During the early 1700’s Liverpool began shipping goods back and forth from America. The trade in spice, sugar, tobacco and cotton made Liverpool an increasingly important place. It was helped by the fact that a series of canals from around England lead into Liverpool making the passage of goods to and from the docks even easier.
One aspect of this trade which brought great wealth to the town of Liverpool, but resulted in death and hardship for millions was the Slave Trade – capturing people from Africa and selling them in America to work.
The number of ships leaving for Africa grew from about 15 a year in 1730 to 130 a year in 1790. The ships sailed in what is commonly called a ‘slavery triangle’.
The Slave Trade 'Triangle':
Liverpool to West Africa - Traders carried textiles from Lancashire and firearms from the midlands to West Africa. These were exchanged for captured African people.
West Africa to America - The enslaved Africans were shipped across the Atlantic Ocean to America. The journey usually took six to eight weeks. Conditions onboard were terrible and many Africans died.
America to Liverpool - Once the ships reached America the captains sold them as slaves. The ships returned to Liverpool with goods such as sugar, coffee, cocoa, cotton and tobacco.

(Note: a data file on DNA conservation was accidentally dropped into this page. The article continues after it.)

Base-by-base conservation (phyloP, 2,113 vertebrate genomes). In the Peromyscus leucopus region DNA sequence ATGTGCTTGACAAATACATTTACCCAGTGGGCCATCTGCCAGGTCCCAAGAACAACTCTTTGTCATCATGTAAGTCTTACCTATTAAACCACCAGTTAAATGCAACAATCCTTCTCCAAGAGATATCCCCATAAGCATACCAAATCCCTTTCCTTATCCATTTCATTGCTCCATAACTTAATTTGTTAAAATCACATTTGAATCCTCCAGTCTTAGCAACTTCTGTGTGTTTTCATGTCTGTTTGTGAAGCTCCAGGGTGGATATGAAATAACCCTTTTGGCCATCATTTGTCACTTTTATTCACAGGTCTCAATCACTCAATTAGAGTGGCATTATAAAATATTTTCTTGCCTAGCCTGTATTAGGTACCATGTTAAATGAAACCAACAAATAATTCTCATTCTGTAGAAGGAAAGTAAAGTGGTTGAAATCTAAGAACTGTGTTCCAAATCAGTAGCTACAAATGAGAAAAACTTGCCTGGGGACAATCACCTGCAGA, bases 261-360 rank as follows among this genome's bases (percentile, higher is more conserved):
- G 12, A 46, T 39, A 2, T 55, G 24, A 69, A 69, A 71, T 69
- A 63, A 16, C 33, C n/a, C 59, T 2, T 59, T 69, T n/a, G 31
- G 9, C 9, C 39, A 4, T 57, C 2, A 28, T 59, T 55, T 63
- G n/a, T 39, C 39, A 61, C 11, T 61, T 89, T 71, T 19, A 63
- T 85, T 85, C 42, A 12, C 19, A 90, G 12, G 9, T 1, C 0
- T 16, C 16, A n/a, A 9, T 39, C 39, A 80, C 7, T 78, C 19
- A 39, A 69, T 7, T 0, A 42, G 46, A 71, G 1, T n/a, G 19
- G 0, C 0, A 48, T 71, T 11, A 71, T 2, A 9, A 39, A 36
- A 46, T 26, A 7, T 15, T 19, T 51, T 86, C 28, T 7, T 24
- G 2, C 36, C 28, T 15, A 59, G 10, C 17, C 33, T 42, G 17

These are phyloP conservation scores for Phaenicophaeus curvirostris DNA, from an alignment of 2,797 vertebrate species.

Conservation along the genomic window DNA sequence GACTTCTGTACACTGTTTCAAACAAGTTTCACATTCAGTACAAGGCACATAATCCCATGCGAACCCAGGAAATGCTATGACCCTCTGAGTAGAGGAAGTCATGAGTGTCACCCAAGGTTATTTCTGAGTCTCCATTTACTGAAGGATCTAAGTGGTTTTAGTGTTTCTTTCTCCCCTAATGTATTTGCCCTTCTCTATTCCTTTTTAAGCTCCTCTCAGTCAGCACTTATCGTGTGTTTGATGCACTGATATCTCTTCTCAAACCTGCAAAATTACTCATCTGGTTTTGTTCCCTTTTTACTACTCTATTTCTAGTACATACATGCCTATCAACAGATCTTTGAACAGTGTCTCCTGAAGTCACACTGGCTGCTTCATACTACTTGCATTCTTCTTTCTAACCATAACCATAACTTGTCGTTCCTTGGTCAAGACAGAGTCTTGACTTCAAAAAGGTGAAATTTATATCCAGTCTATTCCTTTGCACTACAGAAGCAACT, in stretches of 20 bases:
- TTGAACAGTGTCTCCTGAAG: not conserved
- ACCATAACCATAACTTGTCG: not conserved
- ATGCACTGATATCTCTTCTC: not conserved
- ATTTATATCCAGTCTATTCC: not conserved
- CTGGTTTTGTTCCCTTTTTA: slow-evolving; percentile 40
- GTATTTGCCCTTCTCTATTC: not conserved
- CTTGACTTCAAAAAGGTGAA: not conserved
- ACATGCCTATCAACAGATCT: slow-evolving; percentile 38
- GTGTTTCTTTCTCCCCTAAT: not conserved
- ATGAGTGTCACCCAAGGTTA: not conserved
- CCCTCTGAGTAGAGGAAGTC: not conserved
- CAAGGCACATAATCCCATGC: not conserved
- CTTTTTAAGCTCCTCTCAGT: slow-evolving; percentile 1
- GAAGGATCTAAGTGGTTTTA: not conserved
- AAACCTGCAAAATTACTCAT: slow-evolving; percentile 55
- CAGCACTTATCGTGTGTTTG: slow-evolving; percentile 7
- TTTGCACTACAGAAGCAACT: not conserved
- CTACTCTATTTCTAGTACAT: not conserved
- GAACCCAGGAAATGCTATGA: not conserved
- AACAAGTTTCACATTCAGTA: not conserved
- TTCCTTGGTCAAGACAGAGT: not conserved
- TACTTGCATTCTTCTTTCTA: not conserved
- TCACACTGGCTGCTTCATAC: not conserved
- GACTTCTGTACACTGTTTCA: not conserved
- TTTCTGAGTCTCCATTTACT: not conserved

The legacy of the slave trade can still be seen around Liverpool today, many streets are named after wealthy shipping merchants who made their money from slavery including Penny Lane – named after James Penny and made famous in the Beatles song. There are however a number of Liverpool streets named after people who were against the trade.
The town hall railings (built in 1754) have pineapples and elephants on them – reflecting the type of items that were brought into the area from overseas.
By the time the slave trade ended in 1807 Liverpool had established itself as one of the wealthiest and important places in the country, if not the world.
Read more about Liverpool's role in the Transatlantic Slave trade
Merseyside Maritime Museum
Up from Slavery – History of Slave Trade
BBC Local History – Liverpool’s slave trail
International Slavery Museum
Origins of Liverpool Street Names
BBC H2g2 Liverpool Slave Trade